The system that judges officers’ actions should be rooted in integrity and decisions should be reached swiftly, competently and without fear or favour.
A review is needed to address accountability mechanisms, including the policies and practices of the Independent Office for Police Conduct and the Crown Prosecution Service, ideally with a focus on the threshold for investigating police use of force and involvement in pursuits.
The review announced today is therefore a very welcome development.
I have spoken publicly in recent weeks about the need to let the police police. Our commitment to delivering change in the Met is unflinching and we are making positive progress, but that progress is undermined by a system not set up to help officers succeed. I have identified pursuits and use of force as areas where we see the most glaring unfairness.
I make no comment on any ongoing matters that are sub judice but the issues raised in this letter go back further.
Accountability matters, but we should not have allowed ourselves to develop a system where police officers get investigated for safely pursuing suspects, just because the suspect acts recklessly and as a result injures themselves or someone else.
This is unfair on our officers and discourages them from chasing down criminals.
Armed officers know they need to justify their actions, especially when lethal force is used. They are extremely well trained and an intrinsic part of their training reinforces that shots can only be fired if absolutely necessary to save life.
Officers are individually responsible and accountable for their actions. Consequently, we have one of the safest models of armed policing in the world.
Will armed officer’s murder charge force change in how police shootings are reported?
Britain’s streets without the specialist firearms officers and armed response vehicles that are dotted around major cities will be more dangerous places.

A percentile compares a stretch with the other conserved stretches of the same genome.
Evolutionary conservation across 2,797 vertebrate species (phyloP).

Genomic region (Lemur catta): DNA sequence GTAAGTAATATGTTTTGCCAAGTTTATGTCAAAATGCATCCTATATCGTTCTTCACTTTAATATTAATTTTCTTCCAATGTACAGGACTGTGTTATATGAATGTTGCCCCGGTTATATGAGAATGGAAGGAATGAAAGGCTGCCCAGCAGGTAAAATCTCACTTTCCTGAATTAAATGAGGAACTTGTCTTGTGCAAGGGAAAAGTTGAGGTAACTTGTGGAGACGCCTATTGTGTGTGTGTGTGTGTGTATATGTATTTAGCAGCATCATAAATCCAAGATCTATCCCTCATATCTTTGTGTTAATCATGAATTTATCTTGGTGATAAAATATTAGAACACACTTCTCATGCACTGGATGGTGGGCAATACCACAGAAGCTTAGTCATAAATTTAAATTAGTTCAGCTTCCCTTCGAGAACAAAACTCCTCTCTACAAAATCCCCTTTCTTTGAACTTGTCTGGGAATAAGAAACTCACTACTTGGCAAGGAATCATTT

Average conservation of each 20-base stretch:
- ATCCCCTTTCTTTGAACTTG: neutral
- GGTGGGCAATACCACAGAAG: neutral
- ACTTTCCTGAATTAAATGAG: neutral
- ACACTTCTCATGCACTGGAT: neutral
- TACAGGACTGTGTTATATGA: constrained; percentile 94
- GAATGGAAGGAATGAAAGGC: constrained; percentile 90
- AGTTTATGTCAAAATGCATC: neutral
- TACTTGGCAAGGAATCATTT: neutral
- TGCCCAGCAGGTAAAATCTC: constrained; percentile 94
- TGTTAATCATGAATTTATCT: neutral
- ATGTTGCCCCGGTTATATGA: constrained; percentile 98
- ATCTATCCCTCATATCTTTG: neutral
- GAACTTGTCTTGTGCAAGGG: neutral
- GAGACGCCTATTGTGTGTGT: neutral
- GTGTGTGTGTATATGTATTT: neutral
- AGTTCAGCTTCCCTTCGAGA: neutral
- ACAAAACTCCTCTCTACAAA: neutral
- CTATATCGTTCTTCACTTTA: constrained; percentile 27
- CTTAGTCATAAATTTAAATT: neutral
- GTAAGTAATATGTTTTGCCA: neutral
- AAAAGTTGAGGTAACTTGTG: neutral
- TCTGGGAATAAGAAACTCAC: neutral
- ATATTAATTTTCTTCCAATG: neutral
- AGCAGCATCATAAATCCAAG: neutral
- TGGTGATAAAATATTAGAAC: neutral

The army is being called in as back-up to the officers withdrawing their service but they do not have the experience to deal with the split-second decisions that are made every day by the police.
As then head of specialist operations, Sir Mark Rowley was the man responsible for the expansion in the number of firearms officers in London.
It was designed to deal with the threat that emerged from the marauding firearms attacks in Mumbai in 2008 and Paris in 2015.
Thankfully, that threat has never materialised, although the officers were called in to deal with the terrorist knife attacks in Woolwich in 2013, London Bridge in 2017 and Fishmongers’ Hall in 2019.
However, the same officers deal with 4,000 incidents involving firearms or suspected firearms every year.
They discharge their weapons on fewer than two of those but when they do the results can have a devastating effect on the officers themselves and on community relations.
There have been a small number of controversial shootings, most notably that of Azelle Rodney in 2005 and Mark Duggan in 2011, that led to the London riots that summer.
In the case of Azelle Rodney, following an inquiry finding that his killing was “not justified”, PC Anthony Long was eventually charged with murder, nine years after the shooting, and acquitted at trial.
In Mark Duggan’s case, an inquest jury found that he was lawfully killed, three years after the shooting, and no officer faced charges.
The process of charging officers with murder or manslaughter is a fraught one, but in the case of Chris Kaba, it has proceeded more quickly than usual, as the Independent Office for Police Conduct collected body-worn footage, CCTV, witness statements and forensics before passing their file to the Crown Prosecution Service.
The CPS decided to charge the officer NX121, with murder, for shooting Mr Kaba through the windscreen of the Audi he was driving in Kirkstall Gardens, Streatham.
The vehicle was being followed, having been identified as used in a firearms incident the previous day, but Mr Kaba was unarmed.
The investigation and charge process took a little over a year but it has given rise to fears among firearms officers across the country that they are being judged for doing their jobs.
The details of the case cannot be discussed because of laws in Britain that mean the case against the officer could be prejudiced by reporting.
That is one of the things Sir Mark, now the Commissioner of the Metropolitan Police, would like to change but he would also like the CPS to strengthen the legal protection for officers who use force.
Offering his support to his officers, Sir Mark wrote to the Home Secretary on Sunday, voicing their concern “that even if they stick to the tactics and training they have been given, they will face years of protracted legal proceedings”.
However, there is another dimension to the debate.
In the case of Mark Duggan, the issue that provoked the London riots, was the belief in Tottenham that a criminal of Duggan’s experience would not have pointed a firearm at an armed police officer – and that he had, in effect, been executed.
Policing in Britain is performed by consent, and the police in London, and elsewhere, continue to face a challenge in the narrative that arose in Tottenham.
They are trained to believe that criminals will attempt to shoot them, but the reality, some believe, is very different.